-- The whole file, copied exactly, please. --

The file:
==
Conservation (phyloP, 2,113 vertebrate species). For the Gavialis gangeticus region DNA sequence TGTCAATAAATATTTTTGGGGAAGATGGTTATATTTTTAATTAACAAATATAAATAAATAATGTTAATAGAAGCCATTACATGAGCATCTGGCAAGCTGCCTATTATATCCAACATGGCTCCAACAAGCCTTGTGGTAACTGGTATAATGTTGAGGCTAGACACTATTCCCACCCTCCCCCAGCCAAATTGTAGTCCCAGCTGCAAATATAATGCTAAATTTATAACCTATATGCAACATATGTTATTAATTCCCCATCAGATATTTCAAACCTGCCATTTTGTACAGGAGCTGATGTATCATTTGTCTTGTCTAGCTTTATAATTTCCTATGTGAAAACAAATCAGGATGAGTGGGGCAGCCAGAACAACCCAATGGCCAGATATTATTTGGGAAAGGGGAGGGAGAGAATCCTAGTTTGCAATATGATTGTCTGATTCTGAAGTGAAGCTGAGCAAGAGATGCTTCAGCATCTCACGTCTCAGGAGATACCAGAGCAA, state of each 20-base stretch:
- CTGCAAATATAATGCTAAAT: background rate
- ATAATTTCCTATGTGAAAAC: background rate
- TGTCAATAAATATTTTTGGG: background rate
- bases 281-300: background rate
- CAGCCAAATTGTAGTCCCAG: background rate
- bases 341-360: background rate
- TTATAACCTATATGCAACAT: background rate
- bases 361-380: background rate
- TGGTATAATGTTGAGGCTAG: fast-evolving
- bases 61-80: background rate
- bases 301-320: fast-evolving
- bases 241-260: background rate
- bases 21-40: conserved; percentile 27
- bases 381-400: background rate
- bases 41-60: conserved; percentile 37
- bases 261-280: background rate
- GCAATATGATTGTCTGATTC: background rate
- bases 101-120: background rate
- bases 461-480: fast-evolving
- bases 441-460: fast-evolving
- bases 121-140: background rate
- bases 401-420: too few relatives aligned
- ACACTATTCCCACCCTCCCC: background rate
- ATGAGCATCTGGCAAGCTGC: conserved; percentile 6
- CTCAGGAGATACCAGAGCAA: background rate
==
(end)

Conservation (phyloP, 2,113 vertebrate species). For the Gavialis gangeticus region DNA sequence TGTCAATAAATATTTTTGGGGAAGATGGTTATATTTTTAATTAACAAATATAAATAAATAATGTTAATAGAAGCCATTACATGAGCATCTGGCAAGCTGCCTATTATATCCAACATGGCTCCAACAAGCCTTGTGGTAACTGGTATAATGTTGAGGCTAGACACTATTCCCACCCTCCCCCAGCCAAATTGTAGTCCCAGCTGCAAATATAATGCTAAATTTATAACCTATATGCAACATATGTTATTAATTCCCCATCAGATATTTCAAACCTGCCATTTTGTACAGGAGCTGATGTATCATTTGTCTTGTCTAGCTTTATAATTTCCTATGTGAAAACAAATCAGGATGAGTGGGGCAGCCAGAACAACCCAATGGCCAGATATTATTTGGGAAAGGGGAGGGAGAGAATCCTAGTTTGCAATATGATTGTCTGATTCTGAAGTGAAGCTGAGCAAGAGATGCTTCAGCATCTCACGTCTCAGGAGATACCAGAGCAA, state of each 20-base stretch:
- CTGCAAATATAATGCTAAAT: background rate
- ATAATTTCCTATGTGAAAAC: background rate
- TGTCAATAAATATTTTTGGG: background rate
- bases 281-300: background rate
- CAGCCAAATTGTAGTCCCAG: background rate
- bases 341-360: background rate
- TTATAACCTATATGCAACAT: background rate
- bases 361-380: background rate
- TGGTATAATGTTGAGGCTAG: fast-evolving
- bases 61-80: background rate
- bases 301-320: fast-evolving
- bases 241-260: background rate
- bases 21-40: conserved; percentile 27
- bases 381-400: background rate
- bases 41-60: conserved; percentile 37
- bases 261-280: background rate
- GCAATATGATTGTCTGATTC: background rate
- bases 101-120: background rate
- bases 461-480: fast-evolving
- bases 441-460: fast-evolving
- bases 121-140: background rate
- bases 401-420: too few relatives aligned
- ACACTATTCCCACCCTCCCC: background rate
- ATGAGCATCTGGCAAGCTGC: conserved; percentile 6
- CTCAGGAGATACCAGAGCAA: background rate